Wildlife contraceptive

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Wildlife contraceptives of various kinds are under development. Contraceptives such as these are intended to control population growth among both tame and wild animals.

White-tailed deer may be controlled with contraceptives in suburban areas, where they are sometimes a nuisance. In parts of the United States, does are shot with darts containing a contraceptive vaccine, rendering them temporarily infertile.[1] The Humane Society of the United States runs a deer birth control program, but it is experimental; it may not be cost-effective in the long run.[1][2] It may cost $300[2] to $1000[1] per deer.

The vaccine used is porcine zona pellucida (PZP), or derivatives.[3] This form of immunocontraception prevents sperm from accessing an ovum.[3] Another form of deer contraception, called GonaCon, produces antibodies to sex drive hormones in the deer, causing them to lose interest in mating.[4]

Similar forms of injectable contraceptive are being studied for use in elk[5] and gray squirrels.[6]

Oral contraceptives may also be developed for population control among a variety of animals, including deer, feral pigs, coyotes, cougars, dogs and cats.[7] One product that has success in mice, rats, and dogs originally went by the name Mouseopause, but was approved for commercial use under the name ContraPest.[8]

Pigeons have been a target for experimental contraceptives for decades.[9] An oral contraceptive is in use for the control of Canada geese.[5]

A slow-release hormonal contraceptive implant for female Tasmanian devils is under development. While it may seem counter-intuitive to develop contraceptives for an endangered animal, their use is intended to promote the wild behaviour of mating freely, but without certain females over-contributing to the next generation, which "can have long-term genetic consequences for the insurance population". Contraceptive trials in male devils showed that their testosterone increased, instead of decreasing as other male mammals' testosterone does.[10]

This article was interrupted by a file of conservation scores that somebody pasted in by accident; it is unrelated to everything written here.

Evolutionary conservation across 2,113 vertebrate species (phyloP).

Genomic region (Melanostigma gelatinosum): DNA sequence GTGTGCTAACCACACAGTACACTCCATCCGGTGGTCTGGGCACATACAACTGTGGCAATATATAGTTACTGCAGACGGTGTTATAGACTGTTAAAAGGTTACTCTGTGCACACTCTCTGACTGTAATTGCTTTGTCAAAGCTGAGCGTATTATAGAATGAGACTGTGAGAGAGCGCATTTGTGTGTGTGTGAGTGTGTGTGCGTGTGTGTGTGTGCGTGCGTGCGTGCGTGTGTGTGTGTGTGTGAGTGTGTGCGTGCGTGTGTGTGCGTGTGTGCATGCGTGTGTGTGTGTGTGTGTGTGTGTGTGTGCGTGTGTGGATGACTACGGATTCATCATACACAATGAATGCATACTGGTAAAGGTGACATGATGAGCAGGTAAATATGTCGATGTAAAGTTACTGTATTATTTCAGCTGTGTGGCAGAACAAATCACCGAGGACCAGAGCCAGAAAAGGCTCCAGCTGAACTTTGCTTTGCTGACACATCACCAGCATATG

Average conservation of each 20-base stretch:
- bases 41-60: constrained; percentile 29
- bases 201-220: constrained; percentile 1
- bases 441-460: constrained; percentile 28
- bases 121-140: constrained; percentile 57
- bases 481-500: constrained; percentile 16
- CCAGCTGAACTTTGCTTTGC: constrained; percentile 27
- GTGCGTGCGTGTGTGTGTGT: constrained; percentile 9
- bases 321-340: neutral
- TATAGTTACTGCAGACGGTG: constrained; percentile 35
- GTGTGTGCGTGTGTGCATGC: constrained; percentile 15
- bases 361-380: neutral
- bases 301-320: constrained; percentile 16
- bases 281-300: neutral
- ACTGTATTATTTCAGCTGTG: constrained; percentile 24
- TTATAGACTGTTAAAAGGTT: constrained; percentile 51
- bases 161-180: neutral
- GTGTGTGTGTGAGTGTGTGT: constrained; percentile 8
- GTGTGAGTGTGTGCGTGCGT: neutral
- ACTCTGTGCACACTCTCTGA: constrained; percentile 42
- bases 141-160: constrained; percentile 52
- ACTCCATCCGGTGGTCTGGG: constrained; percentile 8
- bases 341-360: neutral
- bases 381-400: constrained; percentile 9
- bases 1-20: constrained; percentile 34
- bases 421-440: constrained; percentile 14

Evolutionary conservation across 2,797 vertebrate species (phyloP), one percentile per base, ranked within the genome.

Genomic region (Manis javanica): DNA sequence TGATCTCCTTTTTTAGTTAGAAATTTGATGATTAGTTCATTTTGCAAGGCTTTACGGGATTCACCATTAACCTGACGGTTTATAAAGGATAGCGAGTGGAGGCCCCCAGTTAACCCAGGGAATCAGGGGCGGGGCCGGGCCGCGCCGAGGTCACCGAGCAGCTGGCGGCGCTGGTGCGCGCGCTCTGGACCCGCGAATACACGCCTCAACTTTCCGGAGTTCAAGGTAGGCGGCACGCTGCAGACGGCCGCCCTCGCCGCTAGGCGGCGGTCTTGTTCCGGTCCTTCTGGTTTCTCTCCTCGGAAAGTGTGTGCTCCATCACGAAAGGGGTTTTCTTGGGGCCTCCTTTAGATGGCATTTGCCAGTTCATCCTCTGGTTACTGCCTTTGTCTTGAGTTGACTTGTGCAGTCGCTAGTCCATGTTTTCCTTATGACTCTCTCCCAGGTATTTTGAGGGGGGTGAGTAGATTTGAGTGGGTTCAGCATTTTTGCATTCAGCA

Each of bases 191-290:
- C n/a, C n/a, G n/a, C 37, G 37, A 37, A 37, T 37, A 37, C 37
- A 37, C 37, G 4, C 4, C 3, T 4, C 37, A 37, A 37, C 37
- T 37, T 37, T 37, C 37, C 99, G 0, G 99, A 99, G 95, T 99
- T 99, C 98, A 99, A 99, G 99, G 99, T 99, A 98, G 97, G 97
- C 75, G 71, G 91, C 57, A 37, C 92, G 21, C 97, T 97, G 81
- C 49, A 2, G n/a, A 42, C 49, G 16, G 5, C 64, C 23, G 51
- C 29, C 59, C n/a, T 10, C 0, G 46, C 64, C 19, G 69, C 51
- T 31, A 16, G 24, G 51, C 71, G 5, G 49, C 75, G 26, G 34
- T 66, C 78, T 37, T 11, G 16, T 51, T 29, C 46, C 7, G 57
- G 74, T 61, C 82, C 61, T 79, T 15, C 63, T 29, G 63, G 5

See also[edit]

References[edit]

  1. ^ a b c Schuerman, M. Birth Control for Deer?. Audubon February 8, 2002.
  2. ^ a b Barr, C. W. A Deer Contraceptive Is Turning Off the Heat. Washington Post August 19, 2004.
  3. ^ a b Broache, A. Oh Deer! Smithsonian October 2005.
  4. ^ McGrath, M. Deer 'pill' curbs aggressive mating. BBCNews September 1, 2011.
  5. ^ a b Boyle, R. Birth Control for Animals. Popular Science March 3, 2009.
  6. ^ Dalhouse, D. Squirrel contraceptive research under way. Clemson University News March 10, 2008.
  7. ^ Oral Contraceptives Could Work For Dogs, Cats, Pigs, Maybe Even Deer And Coyotes. Science News February 25, 2008.
  8. ^ "ContraPest Rodent Control Product Wins EPA Approval". Pest Control Technology, GIA Media, Inc. 12 August 2016. Retrieved 11 November 2016. 
  9. ^ Mooallem, J. Pigeon Wars. New York Times October 15, 2006.
  10. ^ "Tasmanian Devil Contraception Trial shows Early Promise". Save the Tasmanian Devil. 2 December 2014. Retrieved 6 January 2015.